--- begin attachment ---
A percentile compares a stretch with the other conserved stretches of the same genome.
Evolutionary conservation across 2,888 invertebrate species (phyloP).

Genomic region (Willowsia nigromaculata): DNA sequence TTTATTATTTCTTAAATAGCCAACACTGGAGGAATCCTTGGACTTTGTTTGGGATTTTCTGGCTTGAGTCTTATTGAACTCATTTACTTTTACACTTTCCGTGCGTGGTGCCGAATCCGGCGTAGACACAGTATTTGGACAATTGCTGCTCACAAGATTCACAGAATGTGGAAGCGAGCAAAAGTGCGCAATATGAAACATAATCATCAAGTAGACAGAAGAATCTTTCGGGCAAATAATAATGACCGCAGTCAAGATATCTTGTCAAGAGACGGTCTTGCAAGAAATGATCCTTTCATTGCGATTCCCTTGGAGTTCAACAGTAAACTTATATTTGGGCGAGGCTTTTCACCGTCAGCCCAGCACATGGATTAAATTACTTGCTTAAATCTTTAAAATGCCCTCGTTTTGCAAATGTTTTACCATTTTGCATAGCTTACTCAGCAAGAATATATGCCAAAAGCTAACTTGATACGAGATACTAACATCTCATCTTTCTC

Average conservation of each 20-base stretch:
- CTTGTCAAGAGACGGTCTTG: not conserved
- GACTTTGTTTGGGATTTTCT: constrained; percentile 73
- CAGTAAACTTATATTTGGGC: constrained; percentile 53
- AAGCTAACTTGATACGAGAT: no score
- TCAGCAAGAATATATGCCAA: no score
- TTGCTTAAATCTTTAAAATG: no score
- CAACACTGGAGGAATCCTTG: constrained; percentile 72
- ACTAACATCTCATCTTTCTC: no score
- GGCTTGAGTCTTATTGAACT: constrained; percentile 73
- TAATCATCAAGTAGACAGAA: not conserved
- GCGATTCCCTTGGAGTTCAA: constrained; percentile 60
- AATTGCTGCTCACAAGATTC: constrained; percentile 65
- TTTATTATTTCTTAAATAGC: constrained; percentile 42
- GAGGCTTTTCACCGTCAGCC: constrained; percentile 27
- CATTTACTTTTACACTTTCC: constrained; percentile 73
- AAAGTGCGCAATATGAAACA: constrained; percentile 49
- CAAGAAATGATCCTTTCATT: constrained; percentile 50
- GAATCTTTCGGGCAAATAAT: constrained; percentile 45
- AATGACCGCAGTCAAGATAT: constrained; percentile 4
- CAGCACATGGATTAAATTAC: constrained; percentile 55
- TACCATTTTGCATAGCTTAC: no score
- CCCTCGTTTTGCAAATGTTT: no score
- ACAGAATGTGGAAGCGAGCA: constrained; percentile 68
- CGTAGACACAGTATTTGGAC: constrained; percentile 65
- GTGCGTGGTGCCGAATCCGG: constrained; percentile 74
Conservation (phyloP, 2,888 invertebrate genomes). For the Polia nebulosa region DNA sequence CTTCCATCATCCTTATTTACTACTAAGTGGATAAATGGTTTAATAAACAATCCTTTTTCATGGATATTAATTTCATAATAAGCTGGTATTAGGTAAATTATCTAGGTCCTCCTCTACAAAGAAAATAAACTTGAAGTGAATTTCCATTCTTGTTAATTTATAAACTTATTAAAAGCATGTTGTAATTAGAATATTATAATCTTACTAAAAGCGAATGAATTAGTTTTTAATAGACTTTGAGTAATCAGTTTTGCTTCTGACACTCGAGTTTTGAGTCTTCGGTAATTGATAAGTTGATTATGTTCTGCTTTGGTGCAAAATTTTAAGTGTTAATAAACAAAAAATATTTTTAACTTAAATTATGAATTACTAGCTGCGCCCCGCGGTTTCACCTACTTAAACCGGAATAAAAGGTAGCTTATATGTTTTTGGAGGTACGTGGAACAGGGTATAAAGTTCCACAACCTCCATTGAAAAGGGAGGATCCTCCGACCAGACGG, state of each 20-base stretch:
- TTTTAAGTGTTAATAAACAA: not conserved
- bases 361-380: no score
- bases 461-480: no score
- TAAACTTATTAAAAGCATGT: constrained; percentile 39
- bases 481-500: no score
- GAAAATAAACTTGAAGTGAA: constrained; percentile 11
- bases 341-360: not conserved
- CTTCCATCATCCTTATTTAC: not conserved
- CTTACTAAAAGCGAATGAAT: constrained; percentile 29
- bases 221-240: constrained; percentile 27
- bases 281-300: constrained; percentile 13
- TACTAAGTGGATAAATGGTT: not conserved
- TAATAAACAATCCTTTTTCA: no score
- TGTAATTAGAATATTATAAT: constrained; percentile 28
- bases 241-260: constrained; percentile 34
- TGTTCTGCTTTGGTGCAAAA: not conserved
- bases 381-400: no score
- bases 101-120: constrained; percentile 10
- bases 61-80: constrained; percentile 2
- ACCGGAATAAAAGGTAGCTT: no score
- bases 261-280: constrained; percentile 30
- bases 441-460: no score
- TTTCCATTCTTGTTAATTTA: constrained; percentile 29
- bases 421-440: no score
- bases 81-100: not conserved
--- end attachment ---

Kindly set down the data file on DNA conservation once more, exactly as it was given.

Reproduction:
A percentile compares a stretch with the other conserved stretches of the same genome.
Evolutionary conservation across 2,888 invertebrate species (phyloP).

Genomic region (Willowsia nigromaculata): DNA sequence TTTATTATTTCTTAAATAGCCAACACTGGAGGAATCCTTGGACTTTGTTTGGGATTTTCTGGCTTGAGTCTTATTGAACTCATTTACTTTTACACTTTCCGTGCGTGGTGCCGAATCCGGCGTAGACACAGTATTTGGACAATTGCTGCTCACAAGATTCACAGAATGTGGAAGCGAGCAAAAGTGCGCAATATGAAACATAATCATCAAGTAGACAGAAGAATCTTTCGGGCAAATAATAATGACCGCAGTCAAGATATCTTGTCAAGAGACGGTCTTGCAAGAAATGATCCTTTCATTGCGATTCCCTTGGAGTTCAACAGTAAACTTATATTTGGGCGAGGCTTTTCACCGTCAGCCCAGCACATGGATTAAATTACTTGCTTAAATCTTTAAAATGCCCTCGTTTTGCAAATGTTTTACCATTTTGCATAGCTTACTCAGCAAGAATATATGCCAAAAGCTAACTTGATACGAGATACTAACATCTCATCTTTCTC

Average conservation of each 20-base stretch:
- CTTGTCAAGAGACGGTCTTG: not conserved
- GACTTTGTTTGGGATTTTCT: constrained; percentile 73
- CAGTAAACTTATATTTGGGC: constrained; percentile 53
- AAGCTAACTTGATACGAGAT: no score
- TCAGCAAGAATATATGCCAA: no score
- TTGCTTAAATCTTTAAAATG: no score
- CAACACTGGAGGAATCCTTG: constrained; percentile 72
- ACTAACATCTCATCTTTCTC: no score
- GGCTTGAGTCTTATTGAACT: constrained; percentile 73
- TAATCATCAAGTAGACAGAA: not conserved
- GCGATTCCCTTGGAGTTCAA: constrained; percentile 60
- AATTGCTGCTCACAAGATTC: constrained; percentile 65
- TTTATTATTTCTTAAATAGC: constrained; percentile 42
- GAGGCTTTTCACCGTCAGCC: constrained; percentile 27
- CATTTACTTTTACACTTTCC: constrained; percentile 73
- AAAGTGCGCAATATGAAACA: constrained; percentile 49
- CAAGAAATGATCCTTTCATT: constrained; percentile 50
- GAATCTTTCGGGCAAATAAT: constrained; percentile 45
- AATGACCGCAGTCAAGATAT: constrained; percentile 4
- CAGCACATGGATTAAATTAC: constrained; percentile 55
- TACCATTTTGCATAGCTTAC: no score
- CCCTCGTTTTGCAAATGTTT: no score
- ACAGAATGTGGAAGCGAGCA: constrained; percentile 68
- CGTAGACACAGTATTTGGAC: constrained; percentile 65
- GTGCGTGGTGCCGAATCCGG: constrained; percentile 74
Conservation (phyloP, 2,888 invertebrate genomes). For the Polia nebulosa region DNA sequence CTTCCATCATCCTTATTTACTACTAAGTGGATAAATGGTTTAATAAACAATCCTTTTTCATGGATATTAATTTCATAATAAGCTGGTATTAGGTAAATTATCTAGGTCCTCCTCTACAAAGAAAATAAACTTGAAGTGAATTTCCATTCTTGTTAATTTATAAACTTATTAAAAGCATGTTGTAATTAGAATATTATAATCTTACTAAAAGCGAATGAATTAGTTTTTAATAGACTTTGAGTAATCAGTTTTGCTTCTGACACTCGAGTTTTGAGTCTTCGGTAATTGATAAGTTGATTATGTTCTGCTTTGGTGCAAAATTTTAAGTGTTAATAAACAAAAAATATTTTTAACTTAAATTATGAATTACTAGCTGCGCCCCGCGGTTTCACCTACTTAAACCGGAATAAAAGGTAGCTTATATGTTTTTGGAGGTACGTGGAACAGGGTATAAAGTTCCACAACCTCCATTGAAAAGGGAGGATCCTCCGACCAGACGG, state of each 20-base stretch:
- TTTTAAGTGTTAATAAACAA: not conserved
- bases 361-380: no score
- bases 461-480: no score
- TAAACTTATTAAAAGCATGT: constrained; percentile 39
- bases 481-500: no score
- GAAAATAAACTTGAAGTGAA: constrained; percentile 11
- bases 341-360: not conserved
- CTTCCATCATCCTTATTTAC: not conserved
- CTTACTAAAAGCGAATGAAT: constrained; percentile 29
- bases 221-240: constrained; percentile 27
- bases 281-300: constrained; percentile 13
- TACTAAGTGGATAAATGGTT: not conserved
- TAATAAACAATCCTTTTTCA: no score
- TGTAATTAGAATATTATAAT: constrained; percentile 28
- bases 241-260: constrained; percentile 34
- TGTTCTGCTTTGGTGCAAAA: not conserved
- bases 381-400: no score
- bases 101-120: constrained; percentile 10
- bases 61-80: constrained; percentile 2
- ACCGGAATAAAAGGTAGCTT: no score
- bases 261-280: constrained; percentile 30
- bases 441-460: no score
- TTTCCATTCTTGTTAATTTA: constrained; percentile 29
- bases 421-440: no score
- bases 81-100: not conserved